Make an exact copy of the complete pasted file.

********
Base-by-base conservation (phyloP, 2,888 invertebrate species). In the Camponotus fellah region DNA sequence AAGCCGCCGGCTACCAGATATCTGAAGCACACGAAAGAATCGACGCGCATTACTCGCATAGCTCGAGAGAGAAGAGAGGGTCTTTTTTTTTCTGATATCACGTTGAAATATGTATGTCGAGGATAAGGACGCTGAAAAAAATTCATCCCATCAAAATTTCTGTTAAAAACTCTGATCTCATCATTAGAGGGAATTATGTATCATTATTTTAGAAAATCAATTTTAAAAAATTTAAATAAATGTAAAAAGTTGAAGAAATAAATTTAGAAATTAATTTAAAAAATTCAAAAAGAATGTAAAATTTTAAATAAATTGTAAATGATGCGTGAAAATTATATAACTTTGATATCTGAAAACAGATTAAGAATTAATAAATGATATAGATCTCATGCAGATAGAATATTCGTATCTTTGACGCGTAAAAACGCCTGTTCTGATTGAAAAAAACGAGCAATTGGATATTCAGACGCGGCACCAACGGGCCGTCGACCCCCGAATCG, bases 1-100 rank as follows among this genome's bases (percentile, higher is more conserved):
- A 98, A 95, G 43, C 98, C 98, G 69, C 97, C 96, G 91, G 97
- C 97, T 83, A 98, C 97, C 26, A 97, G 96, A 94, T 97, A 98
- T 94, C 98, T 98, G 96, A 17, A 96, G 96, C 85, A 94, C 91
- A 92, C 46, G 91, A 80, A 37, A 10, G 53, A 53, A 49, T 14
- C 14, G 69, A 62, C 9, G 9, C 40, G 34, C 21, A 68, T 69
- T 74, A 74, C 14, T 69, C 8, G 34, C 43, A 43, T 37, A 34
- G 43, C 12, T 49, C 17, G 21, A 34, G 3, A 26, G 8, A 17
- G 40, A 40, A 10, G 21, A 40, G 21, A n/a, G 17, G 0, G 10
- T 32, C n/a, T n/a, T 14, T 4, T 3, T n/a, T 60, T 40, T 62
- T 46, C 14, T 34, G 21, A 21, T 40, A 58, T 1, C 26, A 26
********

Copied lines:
Base-by-base conservation (phyloP, 2,888 invertebrate species). In the Camponotus fellah region DNA sequence AAGCCGCCGGCTACCAGATATCTGAAGCACACGAAAGAATCGACGCGCATTACTCGCATAGCTCGAGAGAGAAGAGAGGGTCTTTTTTTTTCTGATATCACGTTGAAATATGTATGTCGAGGATAAGGACGCTGAAAAAAATTCATCCCATCAAAATTTCTGTTAAAAACTCTGATCTCATCATTAGAGGGAATTATGTATCATTATTTTAGAAAATCAATTTTAAAAAATTTAAATAAATGTAAAAAGTTGAAGAAATAAATTTAGAAATTAATTTAAAAAATTCAAAAAGAATGTAAAATTTTAAATAAATTGTAAATGATGCGTGAAAATTATATAACTTTGATATCTGAAAACAGATTAAGAATTAATAAATGATATAGATCTCATGCAGATAGAATATTCGTATCTTTGACGCGTAAAAACGCCTGTTCTGATTGAAAAAAACGAGCAATTGGATATTCAGACGCGGCACCAACGGGCCGTCGACCCCCGAATCG, bases 1-100 rank as follows among this genome's bases (percentile, higher is more conserved):
- A 98, A 95, G 43, C 98, C 98, G 69, C 97, C 96, G 91, G 97
- C 97, T 83, A 98, C 97, C 26, A 97, G 96, A 94, T 97, A 98
- T 94, C 98, T 98, G 96, A 17, A 96, G 96, C 85, A 94, C 91
- A 92, C 46, G 91, A 80, A 37, A 10, G 53, A 53, A 49, T 14
- C 14, G 69, A 62, C 9, G 9, C 40, G 34, C 21, A 68, T 69
- T 74, A 74, C 14, T 69, C 8, G 34, C 43, A 43, T 37, A 34
- G 43, C 12, T 49, C 17, G 21, A 34, G 3, A 26, G 8, A 17
- G 40, A 40, A 10, G 21, A 40, G 21, A n/a, G 17, G 0, G 10
- T 32, C n/a, T n/a, T 14, T 4, T 3, T n/a, T 60, T 40, T 62
- T 46, C 14, T 34, G 21, A 21, T 40, A 58, T 1, C 26, A 26